“Would You Tell Me, Please, Which Way I Ought to Go From Here?”
As a father of two, I’ve been doing my best to instil in my children a love for reading.
Having read through some of the classics with them, the story of Alice in Wonderland – particularly this short exchange between Alice and The Cheshire Cat – seems quite relevant to the world of financial planning and investment:
Alice: “Would you tell me, please, which way I ought to go from here?”
The Cheshire Cat: “That depends a good deal on where you want to get to.”
Alice: “I don’t much care where.”
The Cheshire Cat: “Then it doesn’t much matter which way you go.”
Alice: “…so long as I get somewhere.”
The Cheshire Cat: “Oh, you’re sure to do that, if only you walk long enough.”
Reading this, I thought it could absolutely apply to financial planning and investments.
How can you pick a road to somewhere when you don’t know where you are going? How do you ‘get there’ when you don’t know where there is? Just like any good road trip, you can’t possibly plot a specific course if you don’t know this.
Likewise, without a proper financial plan in place, what’s to keep the average investor from making poor decisions that could end up diverting them from wherever their there is?
Let’s look at a study that’s done every year by Dalbar.
Dalbar is the financial community’s leading independent expert for evaluating, auditing and rating business practices, customer performance, product quality and service. Here's a summary of their findings, in a nutshell:
No matter what the state of the stock markets, boom or bust: Investment results are more dependent on investor behaviour than on fund performance.
In other words, what seems to be the biggest takeaway from their annual report, every year, is that the average investor is their own worst enemy.
In fact, what you’ll see in this study is that the average investor underperforms the benchmark by a considerable amount. The study shows the biggest contributor to this is human emotion, which is causing investors to sell when markets fall – due to worry and overreaction – and to buy once markets go back up. Most investors know this is the opposite of what they should be doing, yet it continues to happen!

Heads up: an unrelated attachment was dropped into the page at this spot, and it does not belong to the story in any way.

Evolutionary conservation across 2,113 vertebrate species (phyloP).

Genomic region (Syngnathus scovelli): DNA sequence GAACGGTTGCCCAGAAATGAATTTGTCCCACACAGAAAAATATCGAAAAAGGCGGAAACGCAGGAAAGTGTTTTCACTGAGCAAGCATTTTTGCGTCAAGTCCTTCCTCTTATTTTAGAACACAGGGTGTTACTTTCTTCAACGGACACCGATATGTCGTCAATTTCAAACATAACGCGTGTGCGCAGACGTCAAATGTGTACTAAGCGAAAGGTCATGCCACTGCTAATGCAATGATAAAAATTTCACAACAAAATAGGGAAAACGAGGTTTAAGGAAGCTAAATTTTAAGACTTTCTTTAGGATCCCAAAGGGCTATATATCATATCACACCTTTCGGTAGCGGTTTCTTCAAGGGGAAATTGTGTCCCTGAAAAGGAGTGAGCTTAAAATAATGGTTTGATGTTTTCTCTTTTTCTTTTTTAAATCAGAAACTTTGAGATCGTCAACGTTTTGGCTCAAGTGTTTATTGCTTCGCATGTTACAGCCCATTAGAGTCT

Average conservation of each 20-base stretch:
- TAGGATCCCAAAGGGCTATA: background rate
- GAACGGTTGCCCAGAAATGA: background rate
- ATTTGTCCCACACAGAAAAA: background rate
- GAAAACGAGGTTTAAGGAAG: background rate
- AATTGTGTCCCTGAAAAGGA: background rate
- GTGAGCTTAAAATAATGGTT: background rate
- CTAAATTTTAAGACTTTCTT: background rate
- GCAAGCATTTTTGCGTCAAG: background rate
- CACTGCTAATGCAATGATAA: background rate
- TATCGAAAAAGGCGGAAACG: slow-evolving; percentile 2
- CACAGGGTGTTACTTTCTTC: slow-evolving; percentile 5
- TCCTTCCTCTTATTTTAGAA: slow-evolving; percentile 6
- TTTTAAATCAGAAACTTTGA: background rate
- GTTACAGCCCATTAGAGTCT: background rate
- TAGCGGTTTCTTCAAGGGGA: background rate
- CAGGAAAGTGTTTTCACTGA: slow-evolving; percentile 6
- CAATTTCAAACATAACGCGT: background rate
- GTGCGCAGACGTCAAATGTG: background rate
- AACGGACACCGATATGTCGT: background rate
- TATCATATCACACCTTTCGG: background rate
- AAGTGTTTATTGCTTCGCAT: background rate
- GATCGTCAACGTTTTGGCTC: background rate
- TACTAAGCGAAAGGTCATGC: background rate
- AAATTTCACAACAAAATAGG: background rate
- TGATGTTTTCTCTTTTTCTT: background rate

So, why do investors keep letting their emotions control their investment decisions?
I believe it’s because they don’t have a financial plan in place to give meaning to their investment decisions. As such, they’re relegated to making emotional decisions that have detrimental impacts on their long term goals.
Would you try to build your home without a blueprint? Would you want a surgeon to blindly start cutting without planning out the surgery? If not, then why try to build your wealth to fund your long-term financial wellbeing throughout retirement without a financial plan?
As you think about your own family’s financial future, consider how you’ll approach managing and building your wealth and investments. Take some time to consider the lifestyle you want to achieve (and maintain) for yourself and your loved ones.
Whatever you do, don’t be Alice and ignore your financial future in the hopes to simply get somewhere. If you walk long enough, you’ll get somewhere, but why not make a plan and get to where you really want to go.
Amyr Rocha Lima, CFP® is a partner at Holland Hahn & Wills LLP, a financial planning practice based in Kingston upon Thames. He specialises in working with successful professionals age 50+ helping them reduce taxes, invest smarter and retire on their terms.
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